A different kind of reading experience: Alice McDermott's After This--a literary novel about an Irish-Catholic family in Long Island-- where the tension arises not so much from events as from the characters' inner lives and complex relationships with each other. Close observations, lyrical, gorgeous but precise language that the author is known for. The structure--chapters that are vignettes really-- includes small but important moments, with foreshadowing that at times takes your breath away (hints, for example, of how a character will, years later, die). I once had the honor of having Alice McDermott as my workshop leader at Sewanee Writers Conference, and the most important lesson I took away from it was her insistence that scene breaks, the space between chronological events, leaps in time--are ways to let the air in and, as she put it, "lets the reader make the connections."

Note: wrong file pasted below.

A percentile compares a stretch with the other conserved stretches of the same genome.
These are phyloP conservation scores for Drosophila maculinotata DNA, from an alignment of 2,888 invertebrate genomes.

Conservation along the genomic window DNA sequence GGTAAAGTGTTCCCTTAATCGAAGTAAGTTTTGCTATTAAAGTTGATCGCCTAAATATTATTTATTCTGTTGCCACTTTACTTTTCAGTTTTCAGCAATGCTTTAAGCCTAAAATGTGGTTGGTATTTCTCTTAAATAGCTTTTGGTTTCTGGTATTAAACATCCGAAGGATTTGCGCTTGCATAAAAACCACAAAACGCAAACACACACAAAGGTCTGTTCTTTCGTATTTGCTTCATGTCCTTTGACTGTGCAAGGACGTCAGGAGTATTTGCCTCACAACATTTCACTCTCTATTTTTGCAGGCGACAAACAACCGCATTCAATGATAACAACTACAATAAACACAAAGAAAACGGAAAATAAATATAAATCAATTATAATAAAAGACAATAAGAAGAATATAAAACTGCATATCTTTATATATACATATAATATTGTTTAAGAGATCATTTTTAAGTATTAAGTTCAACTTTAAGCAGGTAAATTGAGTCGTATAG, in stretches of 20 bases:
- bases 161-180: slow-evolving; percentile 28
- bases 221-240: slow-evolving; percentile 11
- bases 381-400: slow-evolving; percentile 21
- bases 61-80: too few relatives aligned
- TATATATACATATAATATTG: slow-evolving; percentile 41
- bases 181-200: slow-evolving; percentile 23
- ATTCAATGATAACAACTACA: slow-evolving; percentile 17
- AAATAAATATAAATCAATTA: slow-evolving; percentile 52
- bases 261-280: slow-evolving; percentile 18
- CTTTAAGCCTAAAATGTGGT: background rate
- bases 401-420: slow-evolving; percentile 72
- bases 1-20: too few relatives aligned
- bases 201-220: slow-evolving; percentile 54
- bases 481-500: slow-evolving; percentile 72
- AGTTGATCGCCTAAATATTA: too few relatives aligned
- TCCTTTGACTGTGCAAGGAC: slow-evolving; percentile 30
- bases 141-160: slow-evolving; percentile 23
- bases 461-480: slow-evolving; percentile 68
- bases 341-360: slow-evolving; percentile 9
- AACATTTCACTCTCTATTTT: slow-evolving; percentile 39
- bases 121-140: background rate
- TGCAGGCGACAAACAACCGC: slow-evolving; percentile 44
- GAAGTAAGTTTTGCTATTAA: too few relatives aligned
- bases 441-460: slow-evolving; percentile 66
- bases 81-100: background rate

Case in point: Jane Hamilton, in her review of After This for the Washington Post, observes how one character's fate (rather than being covered specifically) is "embedded in details throughout the book":

The oldest Keane child, Jacob, a quiet, fragile boy, goes off to Vietnam, but McDermott does not devote a discrete section of the novel to his tragic experience. Rather, his story is embedded in details throughout the book: in the neighbor's experience in the war; in the story of Jacob's namesake, who died in the trenches in France; prefigured in his mother's viewing of Michelangelo's Pieta at the New York World's Fair, when Jacob is still a child. The war is there on the dune when the little boys play with toy soldiers and again when they climb in the jungle of a fallen tree in their yard. Jacob's time in Vietnam is not specifically told because it is a story, after all, that is as common as dust: a boy killed for nothing far from home. That void in the novel, and the fact that Jacob lives only in the grief of his family, make his loss all the more sorrowful.